Warning: If you haven't read the first three books in this series, this post (including the description from the back cover) contains spoilers.
from the back cover
Three years of strife have passed since Kale and Bardon freed Paladin's knights. Now, fiery dragons scorch their beautiful countryside as an evil husband-and-wife wizard duo fight for supremacy. The people of Amara just want to be left alone, hoping the conflict will disappear. But Paladin is dying, and Bardon and Kale--now married--must accept fateful, separate assignments if their land is to survive. Can their efforts turn the tide against their adversaries?
Kale's responsibility is to find, hatch, and train an army of dragons by working side-by-side with the dragon keeper father she has never known. As the Amaran countrymen seek escape, she must gain a greater understanding of her gifts to overcome her doubts.
This one just didn't do it for me. The cover art isn't the greatest (which is highly uncharacteristic), and I didn't enjoy the story nearly as much as her other novels.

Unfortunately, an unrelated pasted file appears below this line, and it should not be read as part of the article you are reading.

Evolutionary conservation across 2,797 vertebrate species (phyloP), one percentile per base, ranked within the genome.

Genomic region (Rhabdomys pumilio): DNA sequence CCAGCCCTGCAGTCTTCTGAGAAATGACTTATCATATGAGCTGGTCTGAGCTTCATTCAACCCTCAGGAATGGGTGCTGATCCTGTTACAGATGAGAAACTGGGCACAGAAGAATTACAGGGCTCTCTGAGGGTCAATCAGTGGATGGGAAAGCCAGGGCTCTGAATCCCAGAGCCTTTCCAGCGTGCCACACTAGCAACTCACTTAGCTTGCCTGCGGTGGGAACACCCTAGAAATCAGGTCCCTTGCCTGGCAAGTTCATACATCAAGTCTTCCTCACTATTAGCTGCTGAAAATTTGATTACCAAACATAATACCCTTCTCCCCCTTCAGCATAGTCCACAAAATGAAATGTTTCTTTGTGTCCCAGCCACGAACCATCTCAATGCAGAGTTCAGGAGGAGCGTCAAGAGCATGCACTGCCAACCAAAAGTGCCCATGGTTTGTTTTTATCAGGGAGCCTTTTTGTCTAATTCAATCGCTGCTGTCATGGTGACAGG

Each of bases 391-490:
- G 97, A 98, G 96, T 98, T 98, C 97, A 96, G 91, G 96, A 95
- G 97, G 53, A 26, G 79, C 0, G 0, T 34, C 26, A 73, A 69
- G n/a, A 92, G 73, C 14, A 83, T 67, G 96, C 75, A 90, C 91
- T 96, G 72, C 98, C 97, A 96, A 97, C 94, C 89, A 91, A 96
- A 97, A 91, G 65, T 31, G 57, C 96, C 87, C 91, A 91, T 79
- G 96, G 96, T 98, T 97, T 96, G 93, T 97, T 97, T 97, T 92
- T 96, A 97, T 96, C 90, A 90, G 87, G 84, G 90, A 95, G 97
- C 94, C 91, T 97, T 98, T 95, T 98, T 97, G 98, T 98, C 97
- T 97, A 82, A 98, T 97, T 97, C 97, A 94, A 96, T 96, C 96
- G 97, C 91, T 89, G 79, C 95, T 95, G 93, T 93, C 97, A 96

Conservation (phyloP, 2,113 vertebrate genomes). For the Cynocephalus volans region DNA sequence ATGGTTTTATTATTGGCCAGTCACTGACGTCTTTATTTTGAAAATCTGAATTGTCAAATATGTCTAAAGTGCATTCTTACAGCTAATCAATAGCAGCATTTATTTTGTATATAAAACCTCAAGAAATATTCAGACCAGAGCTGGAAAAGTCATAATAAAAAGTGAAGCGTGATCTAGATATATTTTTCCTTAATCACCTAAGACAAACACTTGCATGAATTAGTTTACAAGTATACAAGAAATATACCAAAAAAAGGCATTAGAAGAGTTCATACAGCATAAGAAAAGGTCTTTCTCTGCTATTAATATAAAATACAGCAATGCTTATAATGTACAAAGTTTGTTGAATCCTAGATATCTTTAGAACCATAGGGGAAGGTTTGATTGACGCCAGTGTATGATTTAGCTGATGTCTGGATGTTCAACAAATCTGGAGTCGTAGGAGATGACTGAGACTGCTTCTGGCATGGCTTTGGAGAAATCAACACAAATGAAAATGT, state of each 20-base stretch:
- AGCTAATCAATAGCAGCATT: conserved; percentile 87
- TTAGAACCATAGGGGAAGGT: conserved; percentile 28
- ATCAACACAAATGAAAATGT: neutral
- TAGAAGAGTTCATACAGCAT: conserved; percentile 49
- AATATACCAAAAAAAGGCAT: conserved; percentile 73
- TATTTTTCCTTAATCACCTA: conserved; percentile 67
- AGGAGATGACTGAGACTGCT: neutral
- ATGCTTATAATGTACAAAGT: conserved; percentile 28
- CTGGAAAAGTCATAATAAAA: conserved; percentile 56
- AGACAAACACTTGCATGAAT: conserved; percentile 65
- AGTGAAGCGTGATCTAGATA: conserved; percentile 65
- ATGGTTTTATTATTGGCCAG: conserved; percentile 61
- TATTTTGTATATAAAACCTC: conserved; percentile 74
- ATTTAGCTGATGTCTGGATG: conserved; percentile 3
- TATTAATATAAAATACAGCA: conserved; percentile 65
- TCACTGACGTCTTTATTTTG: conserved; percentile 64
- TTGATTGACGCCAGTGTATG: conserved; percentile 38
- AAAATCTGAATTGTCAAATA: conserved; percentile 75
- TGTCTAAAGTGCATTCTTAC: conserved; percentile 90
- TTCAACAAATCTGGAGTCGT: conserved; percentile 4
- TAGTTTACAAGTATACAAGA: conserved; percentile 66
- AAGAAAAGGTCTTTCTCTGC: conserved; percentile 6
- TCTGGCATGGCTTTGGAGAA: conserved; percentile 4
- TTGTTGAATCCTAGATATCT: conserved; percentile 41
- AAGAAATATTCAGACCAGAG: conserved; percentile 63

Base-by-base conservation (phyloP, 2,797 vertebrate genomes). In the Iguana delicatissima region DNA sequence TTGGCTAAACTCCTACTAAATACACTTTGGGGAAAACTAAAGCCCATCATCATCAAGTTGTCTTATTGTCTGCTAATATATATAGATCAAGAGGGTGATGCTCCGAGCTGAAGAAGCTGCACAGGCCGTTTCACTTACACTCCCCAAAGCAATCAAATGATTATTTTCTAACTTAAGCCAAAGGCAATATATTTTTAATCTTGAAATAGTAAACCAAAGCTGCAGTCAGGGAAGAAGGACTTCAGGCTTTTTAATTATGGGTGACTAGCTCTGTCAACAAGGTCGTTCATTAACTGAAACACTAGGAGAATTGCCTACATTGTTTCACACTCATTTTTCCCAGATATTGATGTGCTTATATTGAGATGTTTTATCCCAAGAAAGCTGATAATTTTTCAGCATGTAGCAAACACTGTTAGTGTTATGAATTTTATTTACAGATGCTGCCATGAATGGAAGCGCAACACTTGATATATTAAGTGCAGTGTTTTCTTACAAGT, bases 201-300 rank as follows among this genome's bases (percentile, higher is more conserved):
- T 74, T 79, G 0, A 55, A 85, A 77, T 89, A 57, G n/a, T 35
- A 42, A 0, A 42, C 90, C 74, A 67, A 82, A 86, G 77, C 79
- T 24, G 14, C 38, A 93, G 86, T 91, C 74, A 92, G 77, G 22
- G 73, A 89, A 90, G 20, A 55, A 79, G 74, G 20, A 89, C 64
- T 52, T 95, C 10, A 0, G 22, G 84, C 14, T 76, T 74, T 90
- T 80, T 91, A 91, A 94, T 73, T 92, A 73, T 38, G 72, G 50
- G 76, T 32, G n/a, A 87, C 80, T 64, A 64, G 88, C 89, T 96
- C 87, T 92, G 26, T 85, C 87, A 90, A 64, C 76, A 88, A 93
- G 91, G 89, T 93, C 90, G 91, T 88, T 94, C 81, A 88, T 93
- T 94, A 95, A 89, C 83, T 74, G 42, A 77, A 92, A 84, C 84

We started off on the wrong foot when, on the first page, I discover that Bardon and Kale are married. THERE COULD HAVE BEEN AN ENTIRE BOOK BETWEEN THREE AND FOUR. Gosh, sorry, I don't usually use my caps lock key. But I was quite angry. And then she rubs it in my face by using the words "wife" and "husband" about fifty times in the first chapter alone.
Since Bardon and Kale receive separate assignments, the chapters alternate between them, which is a style that, while necessary, drives me nuts. (side note: I like commas)
Conclusion: Read the book, because it is good (but not great) and necessary for understanding the final book in the series, which you do want to read. It has its moments, I promise!